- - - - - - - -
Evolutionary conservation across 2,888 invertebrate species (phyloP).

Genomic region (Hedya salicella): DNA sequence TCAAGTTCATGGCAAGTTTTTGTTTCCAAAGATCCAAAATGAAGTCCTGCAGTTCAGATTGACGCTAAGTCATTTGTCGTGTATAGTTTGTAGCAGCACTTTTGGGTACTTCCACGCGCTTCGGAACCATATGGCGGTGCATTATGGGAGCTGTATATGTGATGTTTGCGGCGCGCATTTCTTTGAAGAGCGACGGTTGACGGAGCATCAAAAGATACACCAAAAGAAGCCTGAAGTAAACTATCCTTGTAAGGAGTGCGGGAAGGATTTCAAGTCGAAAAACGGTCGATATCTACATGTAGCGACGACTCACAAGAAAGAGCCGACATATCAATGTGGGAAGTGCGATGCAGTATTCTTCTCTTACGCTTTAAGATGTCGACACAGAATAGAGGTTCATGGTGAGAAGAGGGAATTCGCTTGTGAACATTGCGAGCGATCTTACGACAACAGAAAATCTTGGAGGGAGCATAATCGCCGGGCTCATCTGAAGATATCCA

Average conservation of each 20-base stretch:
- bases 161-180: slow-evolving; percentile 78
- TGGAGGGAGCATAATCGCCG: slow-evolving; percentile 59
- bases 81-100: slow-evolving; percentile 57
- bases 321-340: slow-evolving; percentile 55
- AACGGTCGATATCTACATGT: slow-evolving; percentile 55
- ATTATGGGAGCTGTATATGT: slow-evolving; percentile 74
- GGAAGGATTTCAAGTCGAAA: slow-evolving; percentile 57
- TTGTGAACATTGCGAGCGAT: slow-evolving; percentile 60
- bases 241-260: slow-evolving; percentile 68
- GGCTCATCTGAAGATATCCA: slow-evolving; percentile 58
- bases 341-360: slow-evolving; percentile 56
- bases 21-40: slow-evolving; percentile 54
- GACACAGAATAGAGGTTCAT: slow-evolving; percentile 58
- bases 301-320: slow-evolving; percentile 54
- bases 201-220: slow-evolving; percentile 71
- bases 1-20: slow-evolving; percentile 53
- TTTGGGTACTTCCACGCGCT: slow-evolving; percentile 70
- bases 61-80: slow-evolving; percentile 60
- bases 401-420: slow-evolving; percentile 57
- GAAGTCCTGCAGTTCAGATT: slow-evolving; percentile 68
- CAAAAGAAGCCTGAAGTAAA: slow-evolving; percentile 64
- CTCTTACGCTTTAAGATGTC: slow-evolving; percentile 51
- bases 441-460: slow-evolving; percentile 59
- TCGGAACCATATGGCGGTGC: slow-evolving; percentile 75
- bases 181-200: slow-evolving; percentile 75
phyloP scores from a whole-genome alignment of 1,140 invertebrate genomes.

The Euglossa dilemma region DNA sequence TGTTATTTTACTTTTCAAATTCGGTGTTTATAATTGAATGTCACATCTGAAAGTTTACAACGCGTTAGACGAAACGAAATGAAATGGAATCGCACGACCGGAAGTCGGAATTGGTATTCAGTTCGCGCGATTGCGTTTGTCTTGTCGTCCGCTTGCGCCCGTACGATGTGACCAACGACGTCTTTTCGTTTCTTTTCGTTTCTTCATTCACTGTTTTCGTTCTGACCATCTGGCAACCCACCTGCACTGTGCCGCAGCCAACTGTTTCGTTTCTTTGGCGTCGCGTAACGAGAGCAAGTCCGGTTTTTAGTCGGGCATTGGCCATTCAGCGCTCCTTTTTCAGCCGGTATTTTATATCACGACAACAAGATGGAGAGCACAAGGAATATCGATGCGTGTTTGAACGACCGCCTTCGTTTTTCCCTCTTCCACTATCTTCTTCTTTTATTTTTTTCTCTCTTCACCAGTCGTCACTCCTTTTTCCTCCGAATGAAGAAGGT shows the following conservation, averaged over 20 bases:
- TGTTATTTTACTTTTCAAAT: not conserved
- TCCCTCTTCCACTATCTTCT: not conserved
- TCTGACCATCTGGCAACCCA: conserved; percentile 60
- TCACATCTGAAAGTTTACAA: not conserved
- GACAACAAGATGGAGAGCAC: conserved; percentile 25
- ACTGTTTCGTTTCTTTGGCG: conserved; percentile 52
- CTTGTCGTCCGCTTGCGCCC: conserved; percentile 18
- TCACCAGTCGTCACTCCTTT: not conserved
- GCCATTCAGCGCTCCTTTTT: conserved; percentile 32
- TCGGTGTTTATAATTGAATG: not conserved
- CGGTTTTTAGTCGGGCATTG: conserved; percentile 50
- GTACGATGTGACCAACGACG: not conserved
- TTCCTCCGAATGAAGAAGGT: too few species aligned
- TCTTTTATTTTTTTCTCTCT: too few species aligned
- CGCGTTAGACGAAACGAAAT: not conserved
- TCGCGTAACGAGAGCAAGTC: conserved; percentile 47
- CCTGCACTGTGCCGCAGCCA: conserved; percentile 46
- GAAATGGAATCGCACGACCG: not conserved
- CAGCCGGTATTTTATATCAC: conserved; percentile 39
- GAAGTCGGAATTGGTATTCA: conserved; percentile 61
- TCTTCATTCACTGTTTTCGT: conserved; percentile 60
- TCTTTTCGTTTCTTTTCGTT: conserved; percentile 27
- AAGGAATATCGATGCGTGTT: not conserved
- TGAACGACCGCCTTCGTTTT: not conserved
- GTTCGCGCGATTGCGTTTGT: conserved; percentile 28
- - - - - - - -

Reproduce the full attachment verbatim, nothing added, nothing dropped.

Evolutionary conservation across 2,888 invertebrate species (phyloP).

Genomic region (Hedya salicella): DNA sequence TCAAGTTCATGGCAAGTTTTTGTTTCCAAAGATCCAAAATGAAGTCCTGCAGTTCAGATTGACGCTAAGTCATTTGTCGTGTATAGTTTGTAGCAGCACTTTTGGGTACTTCCACGCGCTTCGGAACCATATGGCGGTGCATTATGGGAGCTGTATATGTGATGTTTGCGGCGCGCATTTCTTTGAAGAGCGACGGTTGACGGAGCATCAAAAGATACACCAAAAGAAGCCTGAAGTAAACTATCCTTGTAAGGAGTGCGGGAAGGATTTCAAGTCGAAAAACGGTCGATATCTACATGTAGCGACGACTCACAAGAAAGAGCCGACATATCAATGTGGGAAGTGCGATGCAGTATTCTTCTCTTACGCTTTAAGATGTCGACACAGAATAGAGGTTCATGGTGAGAAGAGGGAATTCGCTTGTGAACATTGCGAGCGATCTTACGACAACAGAAAATCTTGGAGGGAGCATAATCGCCGGGCTCATCTGAAGATATCCA

Average conservation of each 20-base stretch:
- bases 161-180: slow-evolving; percentile 78
- TGGAGGGAGCATAATCGCCG: slow-evolving; percentile 59
- bases 81-100: slow-evolving; percentile 57
- bases 321-340: slow-evolving; percentile 55
- AACGGTCGATATCTACATGT: slow-evolving; percentile 55
- ATTATGGGAGCTGTATATGT: slow-evolving; percentile 74
- GGAAGGATTTCAAGTCGAAA: slow-evolving; percentile 57
- TTGTGAACATTGCGAGCGAT: slow-evolving; percentile 60
- bases 241-260: slow-evolving; percentile 68
- GGCTCATCTGAAGATATCCA: slow-evolving; percentile 58
- bases 341-360: slow-evolving; percentile 56
- bases 21-40: slow-evolving; percentile 54
- GACACAGAATAGAGGTTCAT: slow-evolving; percentile 58
- bases 301-320: slow-evolving; percentile 54
- bases 201-220: slow-evolving; percentile 71
- bases 1-20: slow-evolving; percentile 53
- TTTGGGTACTTCCACGCGCT: slow-evolving; percentile 70
- bases 61-80: slow-evolving; percentile 60
- bases 401-420: slow-evolving; percentile 57
- GAAGTCCTGCAGTTCAGATT: slow-evolving; percentile 68
- CAAAAGAAGCCTGAAGTAAA: slow-evolving; percentile 64
- CTCTTACGCTTTAAGATGTC: slow-evolving; percentile 51
- bases 441-460: slow-evolving; percentile 59
- TCGGAACCATATGGCGGTGC: slow-evolving; percentile 75
- bases 181-200: slow-evolving; percentile 75
phyloP scores from a whole-genome alignment of 1,140 invertebrate genomes.

The Euglossa dilemma region DNA sequence TGTTATTTTACTTTTCAAATTCGGTGTTTATAATTGAATGTCACATCTGAAAGTTTACAACGCGTTAGACGAAACGAAATGAAATGGAATCGCACGACCGGAAGTCGGAATTGGTATTCAGTTCGCGCGATTGCGTTTGTCTTGTCGTCCGCTTGCGCCCGTACGATGTGACCAACGACGTCTTTTCGTTTCTTTTCGTTTCTTCATTCACTGTTTTCGTTCTGACCATCTGGCAACCCACCTGCACTGTGCCGCAGCCAACTGTTTCGTTTCTTTGGCGTCGCGTAACGAGAGCAAGTCCGGTTTTTAGTCGGGCATTGGCCATTCAGCGCTCCTTTTTCAGCCGGTATTTTATATCACGACAACAAGATGGAGAGCACAAGGAATATCGATGCGTGTTTGAACGACCGCCTTCGTTTTTCCCTCTTCCACTATCTTCTTCTTTTATTTTTTTCTCTCTTCACCAGTCGTCACTCCTTTTTCCTCCGAATGAAGAAGGT shows the following conservation, averaged over 20 bases:
- TGTTATTTTACTTTTCAAAT: not conserved
- TCCCTCTTCCACTATCTTCT: not conserved
- TCTGACCATCTGGCAACCCA: conserved; percentile 60
- TCACATCTGAAAGTTTACAA: not conserved
- GACAACAAGATGGAGAGCAC: conserved; percentile 25
- ACTGTTTCGTTTCTTTGGCG: conserved; percentile 52
- CTTGTCGTCCGCTTGCGCCC: conserved; percentile 18
- TCACCAGTCGTCACTCCTTT: not conserved
- GCCATTCAGCGCTCCTTTTT: conserved; percentile 32
- TCGGTGTTTATAATTGAATG: not conserved
- CGGTTTTTAGTCGGGCATTG: conserved; percentile 50
- GTACGATGTGACCAACGACG: not conserved
- TTCCTCCGAATGAAGAAGGT: too few species aligned
- TCTTTTATTTTTTTCTCTCT: too few species aligned
- CGCGTTAGACGAAACGAAAT: not conserved
- TCGCGTAACGAGAGCAAGTC: conserved; percentile 47
- CCTGCACTGTGCCGCAGCCA: conserved; percentile 46
- GAAATGGAATCGCACGACCG: not conserved
- CAGCCGGTATTTTATATCAC: conserved; percentile 39
- GAAGTCGGAATTGGTATTCA: conserved; percentile 61
- TCTTCATTCACTGTTTTCGT: conserved; percentile 60
- TCTTTTCGTTTCTTTTCGTT: conserved; percentile 27
- AAGGAATATCGATGCGTGTT: not conserved
- TGAACGACCGCCTTCGTTTT: not conserved
- GTTCGCGCGATTGCGTTTGT: conserved; percentile 28